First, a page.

Mirror mirror in the papers . . .

This is a short autobiographical post on today’s Daily Prompt “First”: 


I am the sort of person who is comfortable with how things are proceeding. I don’t have to like what is happening—and it must sound very egotistical and selfish—but as long as it doesn’t concern me, I don’t bother with something. (Imagine me trying to run a government. My country would fall.)

The change in me happened very inadvertently. You see, I am the kind of person who always gives a second thought to whatever I am about to pursue. Yet, ironically, one of the major developments in my life, and now my passion took me no time at all. It was divine intervention, really. Fate just pushed me onto the right path and I went along with it.

It was the summer of 2009: the day of the English Language exam, which although a very important and interesting subject has sadly always been neglected by students. I might be counted in that category too, in a way. I studied English because of two reasons: because I found it engaging and because I respected my teacher. That day, I fell into the latter category.

The paper was fairly easy: I tackled the questions quickly and came to the last part.

The essay: the doom of most—five hundred words of thought and consequently words that somehow never seemed to be long or strong enough.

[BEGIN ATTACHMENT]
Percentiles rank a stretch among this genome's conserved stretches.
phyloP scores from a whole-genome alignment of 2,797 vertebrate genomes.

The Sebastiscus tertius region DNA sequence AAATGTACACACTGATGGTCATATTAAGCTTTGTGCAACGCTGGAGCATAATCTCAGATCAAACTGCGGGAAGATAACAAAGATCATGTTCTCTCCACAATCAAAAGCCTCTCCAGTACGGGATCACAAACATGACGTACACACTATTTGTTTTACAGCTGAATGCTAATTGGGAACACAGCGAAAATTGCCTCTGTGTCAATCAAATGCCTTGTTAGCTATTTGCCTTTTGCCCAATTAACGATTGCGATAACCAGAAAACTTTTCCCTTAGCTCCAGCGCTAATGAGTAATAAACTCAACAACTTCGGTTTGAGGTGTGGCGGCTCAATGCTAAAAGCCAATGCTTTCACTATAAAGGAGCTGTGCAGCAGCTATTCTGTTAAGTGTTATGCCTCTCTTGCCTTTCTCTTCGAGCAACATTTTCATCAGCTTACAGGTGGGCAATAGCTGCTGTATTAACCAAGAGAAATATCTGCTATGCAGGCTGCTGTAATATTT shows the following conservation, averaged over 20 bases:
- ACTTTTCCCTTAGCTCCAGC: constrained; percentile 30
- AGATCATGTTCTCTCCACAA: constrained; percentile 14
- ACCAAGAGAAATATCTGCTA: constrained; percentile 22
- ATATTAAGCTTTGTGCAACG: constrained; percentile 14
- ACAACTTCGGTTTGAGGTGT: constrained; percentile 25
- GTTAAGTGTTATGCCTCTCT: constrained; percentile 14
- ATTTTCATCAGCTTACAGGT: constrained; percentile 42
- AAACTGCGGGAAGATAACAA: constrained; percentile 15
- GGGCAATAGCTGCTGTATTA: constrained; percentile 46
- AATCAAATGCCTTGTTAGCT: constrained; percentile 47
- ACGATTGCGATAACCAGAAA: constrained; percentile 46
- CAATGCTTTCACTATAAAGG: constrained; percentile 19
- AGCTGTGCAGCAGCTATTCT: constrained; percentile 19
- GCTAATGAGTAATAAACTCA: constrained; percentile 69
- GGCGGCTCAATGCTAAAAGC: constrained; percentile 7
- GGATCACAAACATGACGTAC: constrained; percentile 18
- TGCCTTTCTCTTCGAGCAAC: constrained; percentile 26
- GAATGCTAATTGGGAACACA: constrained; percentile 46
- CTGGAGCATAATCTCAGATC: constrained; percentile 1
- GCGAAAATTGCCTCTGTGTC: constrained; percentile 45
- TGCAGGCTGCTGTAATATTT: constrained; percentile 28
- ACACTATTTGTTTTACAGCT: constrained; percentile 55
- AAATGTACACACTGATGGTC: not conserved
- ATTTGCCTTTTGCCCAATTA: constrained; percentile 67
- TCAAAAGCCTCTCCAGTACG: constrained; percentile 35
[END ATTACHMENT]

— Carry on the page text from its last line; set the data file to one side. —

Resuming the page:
I stopped writing for a minute and took a look at the questions—there were six. I did not want to attempt the argumentative one—I saved that for debates—and was simply not in a mood to attempt either the narrative or the descriptive one. The one I usually attempted had a boring title, and the other one had a picture that I was not at all patient enough to analyse. That left me only one option—something that people never attempted—the story.

On a whim, I somehow spun a yarn about a father and daughter in thirty five minutes and came out of the hall, thinking whether people could actually flunk English.

The result, however, was quite unexpected. My essay—scratch that, story—was praised by all of my teachers and sooner than I knew, the faculty was encouraging me to write more and more. Now, like any high school student, I hesitated at first, but gave in eventually.

I can’t say that I am not glad I did it.

I fell in love with words after that. My mind inadvertently started working on its own—looking, thinking, seeing, analyzing. Suddenly, I was itching to put down everything I saw in words. They became my best friends, whether they came out of my mind or someone else’s. Even today, I write better than I speak. It was this passion for words that gradually made me progress from Nancy Drew to Virginia Woolf to Homer. It had influenced me to the point that I want to make it a career, and there are days when I want to do nothing else but write. I am not saying that loving words and writing—or typing—them down makes me a writer, but it does make me something I never knew I was.

I find myself in words, and I like what I see. A short story about a father and daughter changed my own. 


About chateauwordsville

I am a daydreamer, book/movie/music lover, media student who likes to talk in third person and dream about bizarre scenarios involving dragons, witches and more books.
This entry was posted in Books, Creative, Essay, Literature, Original, Post, Stories, Writing and tagged , , , , , , , , , , , , , , , , , , . Bookmark the permalink.

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